Best,
Frank


Offline dstudentx

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Re: drpaulcarter.com help
« Reply #9 on: February 15, 2010, 09:44:47 PM »
that for the enormous help.  Ive done every thing you have suggested but I get an error "driver.c: file not recognized: file format not recognized"  How do I go about getting it to recognize .c files

Offline Frank Kotler

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Re: drpaulcarter.com help
« Reply #10 on: February 15, 2010, 10:12:56 PM »
I'm not clear what "it" is that isn't recognizing "driver.c". The compiler? It sounds to me like something you'd get from a linker. If you're trying Keith's suggestion of linking against msvcrt.dll, that might happen. I guess we could work out a "driver.asm" that would assemble into "driver.obj" and link against "first.obj" and "asm_io.obj". All it does is call "asm_main". Maybe just telling the linker that "asm_main" is the entrypoint would work? Better not get too far afield from the way the examples are supposed to work...

I really don't know what to suggest, at this point. Just what did you type to get that error message?

Best,
Frank


Offline dstudentx

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Re: drpaulcarter.com help
« Reply #11 on: February 15, 2010, 10:32:43 PM »
I tried this


and also this
; nasm -f elf first.asm
cl -o first first.o driver.c asm_io.o

Offline Frank Kotler

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Re: drpaulcarter.com help
« Reply #12 on: February 16, 2010, 01:41:10 AM »
I didn't catch the first "this", and I'm confused whether you're doing this in Linux or Windows. "nasm -f elf ..." would suggest Linux, but "cl" is the MS compiler for Windows. Feeding the output of "nasm -f elf" to a windows compiler could produce "unrecognized file format"... but not from "driver.c".

For Windows:

nasm -f win32 -dCOFF_TYPE asm_io.asm
nasm -f win32 -dCOFF_TYPE first.asm
cl first.obj driver.c asm_io.obj

For Linux:

nasm -f elf -dELF_TYPE asm_io.asm
nasm -f elf -dELF_TYPE first.asm
gcc -o first first.o driver.c asm_io.o

Tell us which one of those you're trying, and where this error message appears. (it isn't Nasm, so I guess we know that :) The exact spelling of error messages can be a valuable clue. If the linker (the compiler invokes the linker after it's done) says "unresolved external _printf", you know you've got underscores, and don't want 'em. If it says "unresolved external printf", you haven't got underscores, and need 'em. That's the purpose of the "-dELF_TYPE" and "-dCOFF_TYPE" (there's an "OBJ_TYPE" too, but I don't think you'll need it...). A nuisance just 'cause C can't keep its underscores standardized, but we gotta fix it for 'em. (I understand OpenWatcom spells it "printf_"!)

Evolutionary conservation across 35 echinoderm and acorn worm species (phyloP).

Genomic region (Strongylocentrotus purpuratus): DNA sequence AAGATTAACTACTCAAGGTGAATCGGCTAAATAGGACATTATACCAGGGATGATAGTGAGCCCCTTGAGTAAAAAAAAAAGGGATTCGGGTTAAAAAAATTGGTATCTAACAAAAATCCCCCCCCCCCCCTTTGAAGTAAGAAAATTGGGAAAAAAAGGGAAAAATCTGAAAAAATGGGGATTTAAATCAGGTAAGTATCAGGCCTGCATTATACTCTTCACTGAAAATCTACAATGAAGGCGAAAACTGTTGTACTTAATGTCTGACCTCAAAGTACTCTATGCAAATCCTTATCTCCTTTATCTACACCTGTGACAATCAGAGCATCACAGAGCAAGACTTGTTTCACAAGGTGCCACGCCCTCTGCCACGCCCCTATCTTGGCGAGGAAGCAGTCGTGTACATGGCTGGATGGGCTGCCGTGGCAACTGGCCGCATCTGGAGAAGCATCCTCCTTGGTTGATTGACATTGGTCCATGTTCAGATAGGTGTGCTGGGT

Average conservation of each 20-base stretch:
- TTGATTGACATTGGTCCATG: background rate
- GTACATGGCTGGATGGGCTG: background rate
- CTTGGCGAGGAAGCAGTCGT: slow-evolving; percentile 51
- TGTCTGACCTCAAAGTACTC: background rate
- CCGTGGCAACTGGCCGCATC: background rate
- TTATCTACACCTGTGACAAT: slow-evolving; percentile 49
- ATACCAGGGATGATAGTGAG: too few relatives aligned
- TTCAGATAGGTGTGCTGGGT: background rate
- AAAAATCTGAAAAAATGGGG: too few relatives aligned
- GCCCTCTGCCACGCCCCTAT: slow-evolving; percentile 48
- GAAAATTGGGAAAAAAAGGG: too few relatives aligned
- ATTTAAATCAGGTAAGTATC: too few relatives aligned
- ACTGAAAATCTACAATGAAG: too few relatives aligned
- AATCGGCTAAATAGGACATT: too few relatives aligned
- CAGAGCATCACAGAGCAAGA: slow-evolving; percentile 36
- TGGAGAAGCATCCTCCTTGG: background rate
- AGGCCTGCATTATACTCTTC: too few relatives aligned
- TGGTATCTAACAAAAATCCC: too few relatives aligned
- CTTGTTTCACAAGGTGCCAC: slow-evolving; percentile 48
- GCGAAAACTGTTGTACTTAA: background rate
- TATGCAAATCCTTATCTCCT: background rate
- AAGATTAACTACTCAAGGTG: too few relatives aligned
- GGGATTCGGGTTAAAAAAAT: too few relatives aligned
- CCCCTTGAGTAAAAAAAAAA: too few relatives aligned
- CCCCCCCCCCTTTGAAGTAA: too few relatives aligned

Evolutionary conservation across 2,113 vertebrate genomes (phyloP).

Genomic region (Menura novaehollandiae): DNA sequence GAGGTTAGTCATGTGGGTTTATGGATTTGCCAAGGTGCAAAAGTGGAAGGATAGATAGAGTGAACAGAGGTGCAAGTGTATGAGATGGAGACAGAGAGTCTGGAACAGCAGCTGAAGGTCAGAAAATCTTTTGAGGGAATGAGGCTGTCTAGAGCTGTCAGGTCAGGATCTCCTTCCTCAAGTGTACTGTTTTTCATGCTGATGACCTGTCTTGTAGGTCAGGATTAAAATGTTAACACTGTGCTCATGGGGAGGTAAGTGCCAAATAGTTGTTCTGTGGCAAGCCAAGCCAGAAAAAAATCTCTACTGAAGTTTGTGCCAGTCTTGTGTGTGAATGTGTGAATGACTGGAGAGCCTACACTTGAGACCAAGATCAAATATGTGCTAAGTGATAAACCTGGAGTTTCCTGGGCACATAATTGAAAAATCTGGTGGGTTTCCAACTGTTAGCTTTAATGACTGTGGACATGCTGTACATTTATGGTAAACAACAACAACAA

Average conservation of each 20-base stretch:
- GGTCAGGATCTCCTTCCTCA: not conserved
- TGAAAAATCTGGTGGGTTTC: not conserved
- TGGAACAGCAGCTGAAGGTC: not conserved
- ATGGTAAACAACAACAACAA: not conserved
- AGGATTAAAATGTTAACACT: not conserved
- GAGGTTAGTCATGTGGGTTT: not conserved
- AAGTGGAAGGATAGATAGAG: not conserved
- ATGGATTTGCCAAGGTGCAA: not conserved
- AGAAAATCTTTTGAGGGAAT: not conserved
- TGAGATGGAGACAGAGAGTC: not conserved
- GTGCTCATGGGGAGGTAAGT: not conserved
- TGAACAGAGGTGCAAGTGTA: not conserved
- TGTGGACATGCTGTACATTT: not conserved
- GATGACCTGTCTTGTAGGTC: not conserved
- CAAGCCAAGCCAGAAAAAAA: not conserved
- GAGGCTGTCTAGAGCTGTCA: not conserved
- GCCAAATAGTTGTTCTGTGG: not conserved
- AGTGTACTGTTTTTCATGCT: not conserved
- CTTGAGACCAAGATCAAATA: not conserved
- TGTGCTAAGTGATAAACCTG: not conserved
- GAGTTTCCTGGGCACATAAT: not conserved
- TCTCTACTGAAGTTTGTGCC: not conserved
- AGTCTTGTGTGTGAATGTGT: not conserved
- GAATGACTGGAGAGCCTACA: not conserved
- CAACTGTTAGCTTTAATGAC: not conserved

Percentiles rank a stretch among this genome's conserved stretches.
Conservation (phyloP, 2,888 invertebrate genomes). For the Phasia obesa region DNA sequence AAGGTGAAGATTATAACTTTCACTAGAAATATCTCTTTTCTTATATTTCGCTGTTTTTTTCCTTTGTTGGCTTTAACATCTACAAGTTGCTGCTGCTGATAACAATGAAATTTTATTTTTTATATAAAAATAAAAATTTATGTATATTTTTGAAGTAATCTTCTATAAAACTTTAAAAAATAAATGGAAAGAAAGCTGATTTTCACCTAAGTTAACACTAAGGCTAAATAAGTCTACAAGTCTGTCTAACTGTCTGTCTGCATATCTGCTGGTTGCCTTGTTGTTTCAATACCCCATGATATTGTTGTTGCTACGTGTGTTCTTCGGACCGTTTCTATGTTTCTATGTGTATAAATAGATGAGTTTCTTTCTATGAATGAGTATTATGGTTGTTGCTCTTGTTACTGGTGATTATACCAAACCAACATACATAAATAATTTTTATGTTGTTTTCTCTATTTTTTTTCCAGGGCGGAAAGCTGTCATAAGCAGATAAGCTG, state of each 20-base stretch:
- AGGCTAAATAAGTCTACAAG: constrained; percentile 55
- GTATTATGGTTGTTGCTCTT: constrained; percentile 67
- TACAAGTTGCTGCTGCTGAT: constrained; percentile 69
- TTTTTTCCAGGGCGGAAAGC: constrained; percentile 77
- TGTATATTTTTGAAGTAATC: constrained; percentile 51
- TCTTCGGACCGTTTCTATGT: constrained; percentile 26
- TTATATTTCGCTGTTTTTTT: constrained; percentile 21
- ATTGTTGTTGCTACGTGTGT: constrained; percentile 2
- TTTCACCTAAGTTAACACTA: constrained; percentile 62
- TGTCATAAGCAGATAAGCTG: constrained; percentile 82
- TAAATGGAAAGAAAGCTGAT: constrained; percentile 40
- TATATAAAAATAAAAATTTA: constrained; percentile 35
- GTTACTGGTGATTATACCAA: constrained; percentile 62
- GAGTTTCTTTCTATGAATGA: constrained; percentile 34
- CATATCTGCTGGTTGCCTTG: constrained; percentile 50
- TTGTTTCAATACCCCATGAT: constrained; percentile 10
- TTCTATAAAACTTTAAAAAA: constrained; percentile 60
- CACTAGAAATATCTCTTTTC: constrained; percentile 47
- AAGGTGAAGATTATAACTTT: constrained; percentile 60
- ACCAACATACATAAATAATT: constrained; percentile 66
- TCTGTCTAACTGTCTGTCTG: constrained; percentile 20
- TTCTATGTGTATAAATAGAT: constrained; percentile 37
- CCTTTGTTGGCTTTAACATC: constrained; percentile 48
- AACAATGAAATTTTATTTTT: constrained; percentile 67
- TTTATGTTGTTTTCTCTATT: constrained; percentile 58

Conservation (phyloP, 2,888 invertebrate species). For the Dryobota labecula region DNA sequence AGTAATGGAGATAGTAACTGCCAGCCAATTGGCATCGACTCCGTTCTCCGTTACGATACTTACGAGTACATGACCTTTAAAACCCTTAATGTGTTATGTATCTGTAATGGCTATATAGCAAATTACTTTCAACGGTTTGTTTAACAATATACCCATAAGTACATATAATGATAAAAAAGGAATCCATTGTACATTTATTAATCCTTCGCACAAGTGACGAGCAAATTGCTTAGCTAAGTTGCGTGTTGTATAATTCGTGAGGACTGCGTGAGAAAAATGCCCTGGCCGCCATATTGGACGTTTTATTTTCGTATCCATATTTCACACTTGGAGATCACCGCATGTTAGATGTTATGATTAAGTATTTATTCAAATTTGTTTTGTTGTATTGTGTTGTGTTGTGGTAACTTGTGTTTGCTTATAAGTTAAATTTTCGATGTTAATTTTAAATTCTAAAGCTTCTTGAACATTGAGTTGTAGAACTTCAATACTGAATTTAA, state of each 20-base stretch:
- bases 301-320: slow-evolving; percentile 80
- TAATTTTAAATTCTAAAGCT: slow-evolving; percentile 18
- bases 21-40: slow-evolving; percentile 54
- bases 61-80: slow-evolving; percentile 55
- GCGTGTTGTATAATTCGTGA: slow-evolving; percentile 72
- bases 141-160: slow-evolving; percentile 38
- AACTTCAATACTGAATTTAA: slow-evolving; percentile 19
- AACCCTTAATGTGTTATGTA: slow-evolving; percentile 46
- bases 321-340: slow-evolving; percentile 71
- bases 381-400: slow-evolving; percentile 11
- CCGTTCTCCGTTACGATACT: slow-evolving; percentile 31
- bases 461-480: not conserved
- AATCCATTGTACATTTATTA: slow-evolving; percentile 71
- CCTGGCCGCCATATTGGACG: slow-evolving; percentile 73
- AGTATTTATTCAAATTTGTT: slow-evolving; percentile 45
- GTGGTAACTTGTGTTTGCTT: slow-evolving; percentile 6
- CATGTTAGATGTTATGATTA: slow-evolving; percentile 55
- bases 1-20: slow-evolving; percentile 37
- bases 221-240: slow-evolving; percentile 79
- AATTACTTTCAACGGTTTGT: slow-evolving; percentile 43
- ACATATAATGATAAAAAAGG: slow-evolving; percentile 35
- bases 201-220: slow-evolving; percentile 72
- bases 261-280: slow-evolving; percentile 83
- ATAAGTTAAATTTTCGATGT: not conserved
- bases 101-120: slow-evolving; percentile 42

Your mission, if you choose to accept it.... Good Luck! :)

Best,
Frank


Offline dstudentx

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Re: drpaulcarter.com help
« Reply #13 on: February 16, 2010, 04:46:55 AM »
You have no idea how much I appreciate the help.
been trying to load this dr paul carter code. with ubuntu (linux).
When i try

cl -o first first.o driver.c asm_io.o

I get this message

Unrecognized command line argument 'first.o

When I tried
nasm -f elf -dELF_TYPE asm_io.asm
nasm -f elf -dELF_TYPE first.asm
gcc -o first first.o driver.c asm_io.o

when I used
gcc -o first first.o driver.c asm_io.o
I got this message

/tmp/ccwFBbkM.o: In function 'main'
driver.c:(.text+0xa): undefined reference to 'asm_main'
collect2: ld returned l exit status

I loaded nasm through sudo and cl-launch
this is driving me crazy.

« Last Edit: February 16, 2010, 05:15:05 AM by dstudentx »

Offline Keith Kanios

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Re: drpaulcarter.com help
« Reply #14 on: February 16, 2010, 06:23:59 AM »
A study of the Makefile supplied with Dr. Carter's linux-ex package suggests the following commands:

Code: [Select]
nasm -f elf -o first.o first.asm
nasm -f elf -d ELF_TYPE -o asm_io.o asm_io.asm
gcc -c -o driver.o driver.c
gcc -o first driver.o first.o asm_io.o

I've confirmed that the above sequence of commands assembles/compiles/links as desired on Ubuntu 8.04 (32-bit) with NASM 2.07 and a recent version of the GNU Toolchain.

Also, and as previously indicated, CL (CL.EXE) is a compiler for Windows. Running cl (cl-launch) on Linux invokes Common Lisp.